Stormy Daniels, the adult-film star who alleges she had an affair with Donald Trump a decade before he was elected president, has told her story. Now the White House and an attorney for Trump’s lawyer are pushing back against her high-profile television appearance by questioning her credibility.
In the wake of Daniels’s highly anticipated “60 Minutes” interview — during which she said threats made her agree to take $130,000 from Michael Cohen, Trump’s attorney, to remain silent — people aligned with Trump quickly responded by accusing her of making up a key detail about being threatened in 2011.
The back-and-forth Monday came as Daniels has defended her account while embarking on an aggressive campaign to break free of a nondisclosure agreement signed in the waning days of the 2016 presidential election campaign. Daniels sued the president in an effort to get out of the agreement, making her one of three women moving forward with court cases relating to Trump’s history with women.
Daniels’s story about beginning an affair with Trump after meeting him in 2006 at a celebrity golf tournament has remained largely consistent through multiple interviews and accounts over several years. But since news of the $130,000 payment broke, her name has appeared on statements denying both the affair and the hush money.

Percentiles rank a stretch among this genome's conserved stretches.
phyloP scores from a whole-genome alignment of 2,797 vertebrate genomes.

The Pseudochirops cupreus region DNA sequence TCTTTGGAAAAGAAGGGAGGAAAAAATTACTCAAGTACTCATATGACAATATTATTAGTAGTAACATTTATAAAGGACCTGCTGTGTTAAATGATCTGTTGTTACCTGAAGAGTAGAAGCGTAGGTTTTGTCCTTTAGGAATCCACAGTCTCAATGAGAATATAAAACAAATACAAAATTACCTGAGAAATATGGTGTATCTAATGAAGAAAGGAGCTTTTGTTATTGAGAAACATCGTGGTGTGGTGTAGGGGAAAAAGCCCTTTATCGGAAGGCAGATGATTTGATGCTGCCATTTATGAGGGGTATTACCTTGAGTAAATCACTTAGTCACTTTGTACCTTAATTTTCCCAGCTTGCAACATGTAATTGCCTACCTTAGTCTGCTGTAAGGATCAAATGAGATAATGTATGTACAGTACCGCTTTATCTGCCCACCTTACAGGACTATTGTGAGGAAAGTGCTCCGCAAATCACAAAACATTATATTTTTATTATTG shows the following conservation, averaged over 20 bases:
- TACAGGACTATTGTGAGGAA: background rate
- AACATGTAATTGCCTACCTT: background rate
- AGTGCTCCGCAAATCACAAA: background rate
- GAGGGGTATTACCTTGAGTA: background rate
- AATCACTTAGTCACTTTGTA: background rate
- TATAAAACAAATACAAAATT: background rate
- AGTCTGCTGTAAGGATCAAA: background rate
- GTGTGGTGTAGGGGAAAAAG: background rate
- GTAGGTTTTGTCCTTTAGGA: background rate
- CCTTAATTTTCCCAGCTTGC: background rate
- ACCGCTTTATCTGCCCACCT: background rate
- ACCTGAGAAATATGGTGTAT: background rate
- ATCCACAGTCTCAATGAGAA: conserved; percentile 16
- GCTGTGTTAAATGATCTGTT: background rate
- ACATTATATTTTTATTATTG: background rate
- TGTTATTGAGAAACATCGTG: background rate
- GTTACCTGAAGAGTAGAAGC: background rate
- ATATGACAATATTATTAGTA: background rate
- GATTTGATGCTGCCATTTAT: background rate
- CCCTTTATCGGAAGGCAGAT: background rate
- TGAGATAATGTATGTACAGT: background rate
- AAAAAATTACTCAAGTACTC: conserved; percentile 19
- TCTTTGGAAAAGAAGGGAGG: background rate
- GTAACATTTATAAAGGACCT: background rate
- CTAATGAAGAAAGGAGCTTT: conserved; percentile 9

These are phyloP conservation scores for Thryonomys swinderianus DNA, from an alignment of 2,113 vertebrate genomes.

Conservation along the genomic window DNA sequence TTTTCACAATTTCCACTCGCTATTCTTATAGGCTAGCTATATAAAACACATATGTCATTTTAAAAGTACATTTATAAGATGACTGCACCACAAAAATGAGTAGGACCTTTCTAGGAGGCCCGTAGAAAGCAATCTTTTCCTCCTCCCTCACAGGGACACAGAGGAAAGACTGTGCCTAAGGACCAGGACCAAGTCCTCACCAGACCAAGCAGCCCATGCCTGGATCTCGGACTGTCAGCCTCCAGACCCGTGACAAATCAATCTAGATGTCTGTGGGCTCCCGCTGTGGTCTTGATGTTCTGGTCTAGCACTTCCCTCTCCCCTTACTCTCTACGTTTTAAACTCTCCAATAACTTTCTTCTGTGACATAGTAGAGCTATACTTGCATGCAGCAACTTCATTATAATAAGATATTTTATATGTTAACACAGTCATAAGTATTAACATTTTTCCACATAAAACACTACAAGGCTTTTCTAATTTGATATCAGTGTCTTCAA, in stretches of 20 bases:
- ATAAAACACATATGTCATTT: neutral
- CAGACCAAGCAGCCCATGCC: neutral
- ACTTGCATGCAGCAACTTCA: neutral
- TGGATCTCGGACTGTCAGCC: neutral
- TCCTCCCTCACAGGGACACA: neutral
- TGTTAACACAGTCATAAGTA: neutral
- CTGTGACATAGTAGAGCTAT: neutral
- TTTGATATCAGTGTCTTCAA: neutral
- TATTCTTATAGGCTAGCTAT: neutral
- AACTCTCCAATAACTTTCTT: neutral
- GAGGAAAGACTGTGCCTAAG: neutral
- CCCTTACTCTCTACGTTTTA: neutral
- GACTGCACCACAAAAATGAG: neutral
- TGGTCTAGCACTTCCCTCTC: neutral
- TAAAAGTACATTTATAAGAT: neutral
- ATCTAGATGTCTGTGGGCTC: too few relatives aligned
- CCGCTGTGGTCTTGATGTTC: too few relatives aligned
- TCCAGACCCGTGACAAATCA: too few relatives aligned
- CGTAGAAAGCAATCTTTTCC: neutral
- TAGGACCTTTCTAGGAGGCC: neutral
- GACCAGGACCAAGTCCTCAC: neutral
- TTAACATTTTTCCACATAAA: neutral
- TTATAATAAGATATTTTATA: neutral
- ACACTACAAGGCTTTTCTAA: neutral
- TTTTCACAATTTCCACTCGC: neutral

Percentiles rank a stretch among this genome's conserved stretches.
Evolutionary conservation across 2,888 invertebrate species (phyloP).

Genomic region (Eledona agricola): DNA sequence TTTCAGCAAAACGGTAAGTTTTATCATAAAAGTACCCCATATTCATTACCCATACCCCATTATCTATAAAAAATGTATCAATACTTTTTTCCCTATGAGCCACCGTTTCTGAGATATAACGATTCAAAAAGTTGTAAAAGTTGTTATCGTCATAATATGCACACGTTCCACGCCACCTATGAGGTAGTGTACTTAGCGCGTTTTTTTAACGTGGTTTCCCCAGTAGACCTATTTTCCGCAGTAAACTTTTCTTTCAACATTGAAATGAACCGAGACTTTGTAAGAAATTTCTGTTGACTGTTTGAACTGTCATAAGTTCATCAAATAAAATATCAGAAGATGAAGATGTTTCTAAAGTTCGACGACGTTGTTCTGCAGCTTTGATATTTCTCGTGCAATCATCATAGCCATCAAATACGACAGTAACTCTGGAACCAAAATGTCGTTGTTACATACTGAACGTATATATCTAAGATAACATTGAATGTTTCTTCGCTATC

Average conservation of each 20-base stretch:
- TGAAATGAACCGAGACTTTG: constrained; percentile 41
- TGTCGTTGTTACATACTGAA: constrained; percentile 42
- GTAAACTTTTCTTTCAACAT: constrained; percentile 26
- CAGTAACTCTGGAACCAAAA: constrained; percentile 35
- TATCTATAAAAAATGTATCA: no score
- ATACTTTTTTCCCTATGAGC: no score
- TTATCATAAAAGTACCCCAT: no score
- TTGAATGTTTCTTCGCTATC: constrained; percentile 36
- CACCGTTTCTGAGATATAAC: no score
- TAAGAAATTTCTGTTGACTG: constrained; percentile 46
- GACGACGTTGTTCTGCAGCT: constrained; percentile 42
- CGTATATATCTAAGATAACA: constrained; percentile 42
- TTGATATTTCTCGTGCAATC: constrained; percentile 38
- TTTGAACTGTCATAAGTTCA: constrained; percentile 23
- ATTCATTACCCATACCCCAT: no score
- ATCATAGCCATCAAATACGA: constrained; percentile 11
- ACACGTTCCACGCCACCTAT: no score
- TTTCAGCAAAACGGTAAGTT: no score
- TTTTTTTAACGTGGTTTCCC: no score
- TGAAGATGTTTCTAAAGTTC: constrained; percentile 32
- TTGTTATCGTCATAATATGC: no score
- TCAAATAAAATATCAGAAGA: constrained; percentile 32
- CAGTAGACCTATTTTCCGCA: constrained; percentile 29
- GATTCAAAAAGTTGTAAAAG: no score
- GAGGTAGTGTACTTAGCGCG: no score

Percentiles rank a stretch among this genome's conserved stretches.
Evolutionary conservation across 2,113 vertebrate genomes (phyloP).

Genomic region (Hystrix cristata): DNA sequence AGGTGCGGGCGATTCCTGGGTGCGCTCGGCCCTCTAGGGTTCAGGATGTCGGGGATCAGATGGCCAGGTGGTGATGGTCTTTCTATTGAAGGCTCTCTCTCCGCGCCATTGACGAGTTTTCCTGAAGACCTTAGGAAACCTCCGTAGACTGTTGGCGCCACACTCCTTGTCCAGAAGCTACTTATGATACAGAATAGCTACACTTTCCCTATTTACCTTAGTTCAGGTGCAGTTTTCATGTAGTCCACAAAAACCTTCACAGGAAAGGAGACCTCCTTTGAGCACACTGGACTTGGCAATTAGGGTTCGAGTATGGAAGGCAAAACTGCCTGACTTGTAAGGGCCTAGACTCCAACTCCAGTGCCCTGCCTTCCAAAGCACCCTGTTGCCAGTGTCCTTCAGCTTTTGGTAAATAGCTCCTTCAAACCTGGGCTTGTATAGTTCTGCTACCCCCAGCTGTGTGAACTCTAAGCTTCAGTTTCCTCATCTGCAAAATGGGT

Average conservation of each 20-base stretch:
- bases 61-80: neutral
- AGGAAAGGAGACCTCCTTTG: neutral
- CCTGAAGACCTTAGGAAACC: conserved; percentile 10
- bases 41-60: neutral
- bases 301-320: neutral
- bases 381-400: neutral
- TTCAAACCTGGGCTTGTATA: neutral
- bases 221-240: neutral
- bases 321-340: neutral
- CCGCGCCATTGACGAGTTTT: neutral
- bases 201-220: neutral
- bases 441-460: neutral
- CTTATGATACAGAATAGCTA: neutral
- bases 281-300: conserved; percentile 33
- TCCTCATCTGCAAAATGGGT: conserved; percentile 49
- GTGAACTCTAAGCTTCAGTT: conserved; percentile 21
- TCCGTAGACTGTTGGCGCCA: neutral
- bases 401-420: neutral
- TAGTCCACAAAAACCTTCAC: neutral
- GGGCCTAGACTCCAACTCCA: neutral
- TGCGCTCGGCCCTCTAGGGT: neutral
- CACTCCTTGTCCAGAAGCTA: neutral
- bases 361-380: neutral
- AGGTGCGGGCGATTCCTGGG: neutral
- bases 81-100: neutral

When asked in the “60 Minutes” interview that aired Sunday why people should believe her account after these previous denials, Daniels said: “I have no reason to lie. I’m opening up myself for, you know, possible danger and definitely a whole lot of s---.”
While much of what she said in the television interview was previously described to reporters, including during a lengthy 2011 interview with InTouch Magazine, her assertion that someone threatened her that same year marked a new revelation.
“A guy walked up on me and said to me, ‘Leave Trump alone. Forget the story,’ ” Daniels, whose real name is Stephanie Clifford, said in the interview with journalist Anderson Cooper. “And then he leaned around and looked at my daughter and said, ‘That’s a beautiful little girl. It’d be a shame if something happened to her mom.’ And then he was gone.”
According to Daniels, the encounter happened in a Las Vegas parking lot in 2011 while she was heading to a fitness class. Daniels also told “60 Minutes” that she never went to the police, and she did not provide any evidence for the claim.
Cohen has previously denied threatening Daniels. Brent H. Blakely, Cohen’s attorney, dispatched a letter to Daniels’s attorney on Sunday night accusing her of saying Cohen “was responsible for an alleged thug” who visited her in 2011.